Professor Berklee College of Music Boston, Massachusetts
We summarise new medical studies on human perception, and discuss if sensing in adults primarily should be regarded a reach-out phenomenon. It would thus depend largely on previous experience; thereby also affecting e.g. the between-subject sensory variation to be expected.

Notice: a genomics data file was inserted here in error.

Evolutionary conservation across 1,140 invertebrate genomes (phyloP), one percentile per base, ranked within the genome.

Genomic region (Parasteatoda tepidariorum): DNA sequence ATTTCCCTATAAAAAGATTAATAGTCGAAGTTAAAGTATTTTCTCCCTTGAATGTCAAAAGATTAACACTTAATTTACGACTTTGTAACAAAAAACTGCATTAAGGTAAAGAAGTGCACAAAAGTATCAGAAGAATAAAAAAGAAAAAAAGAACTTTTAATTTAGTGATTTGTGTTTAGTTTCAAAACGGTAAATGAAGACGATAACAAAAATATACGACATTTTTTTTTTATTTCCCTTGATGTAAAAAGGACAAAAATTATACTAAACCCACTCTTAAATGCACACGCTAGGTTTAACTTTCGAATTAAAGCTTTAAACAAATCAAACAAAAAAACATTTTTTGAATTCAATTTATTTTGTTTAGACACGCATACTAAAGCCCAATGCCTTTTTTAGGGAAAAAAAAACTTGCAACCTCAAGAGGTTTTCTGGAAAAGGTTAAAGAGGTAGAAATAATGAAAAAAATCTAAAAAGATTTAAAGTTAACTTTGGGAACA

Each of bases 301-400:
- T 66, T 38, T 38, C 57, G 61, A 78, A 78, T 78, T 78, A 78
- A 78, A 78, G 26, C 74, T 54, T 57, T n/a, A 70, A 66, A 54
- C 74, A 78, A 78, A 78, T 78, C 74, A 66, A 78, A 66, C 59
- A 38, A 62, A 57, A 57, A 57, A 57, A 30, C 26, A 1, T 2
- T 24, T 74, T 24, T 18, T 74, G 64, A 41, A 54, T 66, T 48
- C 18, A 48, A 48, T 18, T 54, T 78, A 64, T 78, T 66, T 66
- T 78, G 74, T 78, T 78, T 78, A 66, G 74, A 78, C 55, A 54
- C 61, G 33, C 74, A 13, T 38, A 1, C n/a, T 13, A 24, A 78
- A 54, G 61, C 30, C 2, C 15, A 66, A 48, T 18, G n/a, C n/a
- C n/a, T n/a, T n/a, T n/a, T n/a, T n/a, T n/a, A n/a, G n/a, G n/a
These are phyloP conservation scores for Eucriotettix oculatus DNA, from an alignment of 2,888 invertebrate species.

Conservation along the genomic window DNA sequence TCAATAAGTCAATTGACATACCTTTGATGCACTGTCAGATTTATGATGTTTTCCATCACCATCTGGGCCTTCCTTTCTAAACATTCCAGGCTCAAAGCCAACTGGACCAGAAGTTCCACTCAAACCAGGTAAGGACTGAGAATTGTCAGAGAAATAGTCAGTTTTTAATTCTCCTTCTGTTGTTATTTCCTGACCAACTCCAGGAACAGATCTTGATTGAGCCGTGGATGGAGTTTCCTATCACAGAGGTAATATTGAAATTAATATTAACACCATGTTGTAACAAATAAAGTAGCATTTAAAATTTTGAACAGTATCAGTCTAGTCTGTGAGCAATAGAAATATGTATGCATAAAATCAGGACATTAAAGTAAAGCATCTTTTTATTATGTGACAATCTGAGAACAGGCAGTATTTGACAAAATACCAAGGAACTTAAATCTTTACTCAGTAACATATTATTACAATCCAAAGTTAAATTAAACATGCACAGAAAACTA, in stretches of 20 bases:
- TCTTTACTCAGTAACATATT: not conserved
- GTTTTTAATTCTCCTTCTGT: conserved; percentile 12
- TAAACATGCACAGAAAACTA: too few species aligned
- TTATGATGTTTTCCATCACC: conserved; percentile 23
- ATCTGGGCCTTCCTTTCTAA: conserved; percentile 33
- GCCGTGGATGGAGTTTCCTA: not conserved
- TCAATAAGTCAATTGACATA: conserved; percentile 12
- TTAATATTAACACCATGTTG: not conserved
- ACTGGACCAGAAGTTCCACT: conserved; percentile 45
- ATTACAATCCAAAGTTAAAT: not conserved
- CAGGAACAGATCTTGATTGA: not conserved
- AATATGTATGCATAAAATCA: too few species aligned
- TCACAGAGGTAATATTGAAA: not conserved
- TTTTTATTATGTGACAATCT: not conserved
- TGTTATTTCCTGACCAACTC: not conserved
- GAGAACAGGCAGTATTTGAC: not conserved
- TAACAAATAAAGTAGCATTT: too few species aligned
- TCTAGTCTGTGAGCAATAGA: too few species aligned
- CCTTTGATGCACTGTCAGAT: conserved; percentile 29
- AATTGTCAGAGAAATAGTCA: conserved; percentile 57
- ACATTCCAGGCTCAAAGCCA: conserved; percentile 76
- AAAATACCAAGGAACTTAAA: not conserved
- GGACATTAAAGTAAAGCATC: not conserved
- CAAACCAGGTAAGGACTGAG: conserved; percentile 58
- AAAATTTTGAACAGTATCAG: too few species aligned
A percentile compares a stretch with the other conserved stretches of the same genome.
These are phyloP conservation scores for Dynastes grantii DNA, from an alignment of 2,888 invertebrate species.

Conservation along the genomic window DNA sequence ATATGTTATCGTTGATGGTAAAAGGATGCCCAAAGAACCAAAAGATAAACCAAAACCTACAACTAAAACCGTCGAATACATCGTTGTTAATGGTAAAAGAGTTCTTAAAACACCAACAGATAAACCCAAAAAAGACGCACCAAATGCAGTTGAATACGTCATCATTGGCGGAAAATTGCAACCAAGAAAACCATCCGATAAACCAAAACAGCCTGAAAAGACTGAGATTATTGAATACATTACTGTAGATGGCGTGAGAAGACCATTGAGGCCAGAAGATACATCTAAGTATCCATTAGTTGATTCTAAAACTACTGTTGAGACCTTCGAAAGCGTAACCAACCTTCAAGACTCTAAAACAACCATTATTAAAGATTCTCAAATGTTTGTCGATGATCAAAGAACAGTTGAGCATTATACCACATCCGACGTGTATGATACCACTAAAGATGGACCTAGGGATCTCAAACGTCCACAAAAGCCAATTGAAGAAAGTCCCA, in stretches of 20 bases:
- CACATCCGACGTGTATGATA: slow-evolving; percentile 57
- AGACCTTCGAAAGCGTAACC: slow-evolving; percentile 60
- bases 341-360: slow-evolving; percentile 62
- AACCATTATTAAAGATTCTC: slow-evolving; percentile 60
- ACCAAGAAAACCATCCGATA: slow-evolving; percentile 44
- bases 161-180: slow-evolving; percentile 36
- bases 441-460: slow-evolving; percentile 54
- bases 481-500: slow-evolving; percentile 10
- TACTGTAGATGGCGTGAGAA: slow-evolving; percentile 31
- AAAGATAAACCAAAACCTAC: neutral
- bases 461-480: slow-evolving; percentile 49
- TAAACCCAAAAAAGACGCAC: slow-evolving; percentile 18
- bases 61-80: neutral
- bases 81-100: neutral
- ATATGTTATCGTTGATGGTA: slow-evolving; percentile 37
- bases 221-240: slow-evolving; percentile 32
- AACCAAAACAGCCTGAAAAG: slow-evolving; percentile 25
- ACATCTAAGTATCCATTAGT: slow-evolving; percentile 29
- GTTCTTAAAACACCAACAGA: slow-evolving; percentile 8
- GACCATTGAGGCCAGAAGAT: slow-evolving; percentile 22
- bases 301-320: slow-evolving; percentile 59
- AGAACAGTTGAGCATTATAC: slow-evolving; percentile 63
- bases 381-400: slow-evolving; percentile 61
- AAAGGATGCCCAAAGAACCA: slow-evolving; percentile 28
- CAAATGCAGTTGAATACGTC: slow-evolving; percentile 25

Considering hearing, time is a deciding factor on several scales, and the realtime sensory information flow-rate is modest. We discuss the term “slow listening”, i.e. taking time more into account in pro audio, for instance when conducting subjective tests, when evaluating content, equipment or rooms; and when preserving content for future generations to enjoy.